The word for “play” in Japanese does not necessarily have the same context in Japanese as it does in English.
In English when we think play we think, in general, we think games or sports. From tennis and golf to video games or mind games.
The word 遊ぶ (あそぶ) can mean up to three main things.
- to play
- to spend time pleasantly
- to pay a social visit
To Play generally refers to the concept of playing not “actual” playing.
- When i was a hild, I often played with friends
To Spend Time Pleasantly refers to having a good time like going to a club or hanging out with friends.
- I went to Tokyo to have fun last weekend
To Pay a Social Visit refers to when you visit someone as more a social obligation to be nice. Like if you had in-laws you hate and they invite you it is a social call to go visit them usually “playing” isn’t involved.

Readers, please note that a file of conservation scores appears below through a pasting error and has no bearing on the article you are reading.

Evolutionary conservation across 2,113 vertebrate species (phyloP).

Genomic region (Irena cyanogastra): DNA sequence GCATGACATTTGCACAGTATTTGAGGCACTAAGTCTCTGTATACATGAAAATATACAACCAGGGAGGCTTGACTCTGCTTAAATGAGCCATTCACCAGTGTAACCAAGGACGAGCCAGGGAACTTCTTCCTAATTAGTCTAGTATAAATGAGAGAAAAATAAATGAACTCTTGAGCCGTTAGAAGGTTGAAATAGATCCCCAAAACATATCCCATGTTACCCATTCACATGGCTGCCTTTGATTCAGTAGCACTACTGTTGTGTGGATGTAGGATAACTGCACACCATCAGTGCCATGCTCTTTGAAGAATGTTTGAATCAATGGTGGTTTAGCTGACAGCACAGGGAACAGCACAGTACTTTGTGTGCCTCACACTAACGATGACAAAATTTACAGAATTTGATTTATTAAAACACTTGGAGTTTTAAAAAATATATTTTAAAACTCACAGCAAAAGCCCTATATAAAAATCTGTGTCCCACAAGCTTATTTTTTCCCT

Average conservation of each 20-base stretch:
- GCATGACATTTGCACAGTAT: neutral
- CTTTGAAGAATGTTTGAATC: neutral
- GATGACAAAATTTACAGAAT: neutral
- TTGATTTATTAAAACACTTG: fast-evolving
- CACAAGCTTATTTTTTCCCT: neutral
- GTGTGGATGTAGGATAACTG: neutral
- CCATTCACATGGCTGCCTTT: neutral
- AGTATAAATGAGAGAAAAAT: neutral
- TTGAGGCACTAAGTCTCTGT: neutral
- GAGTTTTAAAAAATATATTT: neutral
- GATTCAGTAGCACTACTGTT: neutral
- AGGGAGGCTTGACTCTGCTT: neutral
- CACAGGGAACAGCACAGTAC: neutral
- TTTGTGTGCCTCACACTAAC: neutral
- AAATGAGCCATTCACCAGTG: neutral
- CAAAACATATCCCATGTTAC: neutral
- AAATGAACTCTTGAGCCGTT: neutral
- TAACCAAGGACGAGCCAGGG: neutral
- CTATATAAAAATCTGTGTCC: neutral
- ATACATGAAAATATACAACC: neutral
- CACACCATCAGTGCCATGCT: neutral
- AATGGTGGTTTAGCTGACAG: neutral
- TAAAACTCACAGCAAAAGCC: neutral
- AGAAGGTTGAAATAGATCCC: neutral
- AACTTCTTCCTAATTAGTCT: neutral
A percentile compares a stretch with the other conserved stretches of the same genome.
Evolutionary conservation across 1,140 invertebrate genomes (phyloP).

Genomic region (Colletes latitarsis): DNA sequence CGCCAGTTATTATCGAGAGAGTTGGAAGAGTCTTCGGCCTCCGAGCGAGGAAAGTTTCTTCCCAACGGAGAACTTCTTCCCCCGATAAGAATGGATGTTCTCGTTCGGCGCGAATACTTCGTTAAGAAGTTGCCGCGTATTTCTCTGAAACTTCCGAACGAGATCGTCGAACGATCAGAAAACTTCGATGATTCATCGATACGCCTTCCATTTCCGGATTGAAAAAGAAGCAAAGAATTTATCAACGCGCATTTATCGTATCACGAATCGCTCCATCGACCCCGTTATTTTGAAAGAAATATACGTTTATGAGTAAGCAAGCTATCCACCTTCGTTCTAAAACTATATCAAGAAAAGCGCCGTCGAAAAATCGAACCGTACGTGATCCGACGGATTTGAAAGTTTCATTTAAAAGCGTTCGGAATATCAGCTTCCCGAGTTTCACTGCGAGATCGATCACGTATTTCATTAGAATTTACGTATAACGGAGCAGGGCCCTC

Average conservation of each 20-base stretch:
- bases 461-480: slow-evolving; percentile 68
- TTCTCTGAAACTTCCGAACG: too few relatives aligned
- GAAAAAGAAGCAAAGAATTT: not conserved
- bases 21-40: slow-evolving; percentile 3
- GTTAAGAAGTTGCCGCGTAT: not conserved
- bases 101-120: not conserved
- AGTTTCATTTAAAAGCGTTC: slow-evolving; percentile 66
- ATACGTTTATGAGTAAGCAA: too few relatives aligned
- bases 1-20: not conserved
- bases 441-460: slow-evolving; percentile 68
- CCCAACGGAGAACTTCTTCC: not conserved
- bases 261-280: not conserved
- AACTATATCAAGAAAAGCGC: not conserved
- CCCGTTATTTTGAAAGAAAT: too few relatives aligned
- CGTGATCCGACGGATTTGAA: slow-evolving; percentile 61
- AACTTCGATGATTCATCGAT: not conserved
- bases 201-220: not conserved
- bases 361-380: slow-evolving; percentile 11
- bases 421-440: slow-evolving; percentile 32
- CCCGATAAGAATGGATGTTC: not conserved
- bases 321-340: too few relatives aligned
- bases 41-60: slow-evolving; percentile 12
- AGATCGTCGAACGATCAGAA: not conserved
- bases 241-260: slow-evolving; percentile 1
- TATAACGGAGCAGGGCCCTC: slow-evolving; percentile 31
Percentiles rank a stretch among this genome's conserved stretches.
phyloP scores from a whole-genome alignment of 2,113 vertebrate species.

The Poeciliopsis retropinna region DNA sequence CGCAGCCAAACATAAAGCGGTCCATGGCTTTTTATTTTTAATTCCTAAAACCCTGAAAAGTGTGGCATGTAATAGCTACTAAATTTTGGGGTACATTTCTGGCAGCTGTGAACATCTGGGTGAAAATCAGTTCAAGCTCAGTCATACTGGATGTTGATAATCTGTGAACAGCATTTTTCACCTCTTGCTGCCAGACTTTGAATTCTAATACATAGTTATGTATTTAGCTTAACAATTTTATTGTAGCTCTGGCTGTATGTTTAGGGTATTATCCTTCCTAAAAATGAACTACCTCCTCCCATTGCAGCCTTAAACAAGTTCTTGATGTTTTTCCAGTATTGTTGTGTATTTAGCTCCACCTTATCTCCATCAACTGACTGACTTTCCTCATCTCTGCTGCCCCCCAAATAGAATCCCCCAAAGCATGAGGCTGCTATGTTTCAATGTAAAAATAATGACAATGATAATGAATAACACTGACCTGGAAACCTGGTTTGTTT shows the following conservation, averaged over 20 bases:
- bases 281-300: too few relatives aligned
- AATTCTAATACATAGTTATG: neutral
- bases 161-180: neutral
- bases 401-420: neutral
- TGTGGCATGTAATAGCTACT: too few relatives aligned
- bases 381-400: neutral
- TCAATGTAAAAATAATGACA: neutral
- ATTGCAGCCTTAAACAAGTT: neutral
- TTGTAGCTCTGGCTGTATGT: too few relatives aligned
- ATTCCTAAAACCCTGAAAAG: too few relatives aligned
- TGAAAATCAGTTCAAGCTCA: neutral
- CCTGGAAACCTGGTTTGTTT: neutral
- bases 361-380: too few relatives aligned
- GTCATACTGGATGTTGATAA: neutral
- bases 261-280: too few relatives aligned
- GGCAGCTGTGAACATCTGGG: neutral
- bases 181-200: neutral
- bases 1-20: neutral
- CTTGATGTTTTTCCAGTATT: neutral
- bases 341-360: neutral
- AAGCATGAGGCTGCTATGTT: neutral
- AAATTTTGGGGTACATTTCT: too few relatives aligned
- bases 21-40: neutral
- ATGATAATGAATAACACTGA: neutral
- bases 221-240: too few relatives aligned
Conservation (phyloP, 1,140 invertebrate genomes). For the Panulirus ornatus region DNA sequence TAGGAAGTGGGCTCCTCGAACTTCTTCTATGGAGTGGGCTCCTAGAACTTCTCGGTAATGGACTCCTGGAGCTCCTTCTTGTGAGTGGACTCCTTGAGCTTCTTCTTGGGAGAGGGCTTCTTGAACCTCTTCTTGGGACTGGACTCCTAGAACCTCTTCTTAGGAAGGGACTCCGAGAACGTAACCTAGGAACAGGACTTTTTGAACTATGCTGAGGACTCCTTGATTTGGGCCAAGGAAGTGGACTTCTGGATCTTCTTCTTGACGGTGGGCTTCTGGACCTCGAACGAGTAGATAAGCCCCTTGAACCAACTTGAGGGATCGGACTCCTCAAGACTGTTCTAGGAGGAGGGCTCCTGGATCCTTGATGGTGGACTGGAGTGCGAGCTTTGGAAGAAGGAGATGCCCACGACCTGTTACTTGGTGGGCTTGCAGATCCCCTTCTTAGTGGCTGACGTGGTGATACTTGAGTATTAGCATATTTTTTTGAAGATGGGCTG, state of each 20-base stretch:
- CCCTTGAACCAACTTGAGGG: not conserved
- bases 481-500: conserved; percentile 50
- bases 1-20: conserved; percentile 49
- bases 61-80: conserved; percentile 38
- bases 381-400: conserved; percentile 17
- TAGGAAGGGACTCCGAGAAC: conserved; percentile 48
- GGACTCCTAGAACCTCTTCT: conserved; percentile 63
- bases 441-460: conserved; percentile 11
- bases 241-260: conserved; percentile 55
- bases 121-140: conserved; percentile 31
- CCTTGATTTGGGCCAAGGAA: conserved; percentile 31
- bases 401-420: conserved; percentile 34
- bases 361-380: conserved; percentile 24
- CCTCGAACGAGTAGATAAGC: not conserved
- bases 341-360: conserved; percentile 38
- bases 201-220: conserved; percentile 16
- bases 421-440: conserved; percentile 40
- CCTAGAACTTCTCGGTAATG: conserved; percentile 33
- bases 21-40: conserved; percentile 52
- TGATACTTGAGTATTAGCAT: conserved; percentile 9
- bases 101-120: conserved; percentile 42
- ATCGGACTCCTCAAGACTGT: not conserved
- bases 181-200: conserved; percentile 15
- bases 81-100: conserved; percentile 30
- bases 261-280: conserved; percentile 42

- Please come and see us again
The last one is the one that bugs me the most as it is so often mis-translated or purposely not changed in translation. I have seen a few j-drama where someone is invited to a house, party, or in one case a boat ride. Each of these they left play as the translated word and it is confusing if you don’t know the context from the Japanese langauge point of view.
If you want to say you are going to play a sport or video game you would use the verb する.
There are other nuances to “playing” stuff, but this is the gist of it. I’ll come back down the road and expand more.
Update: Just Another Day in Japan posted a good compliment to this. Give it a read.Let’s enjoy Japanese: Playing around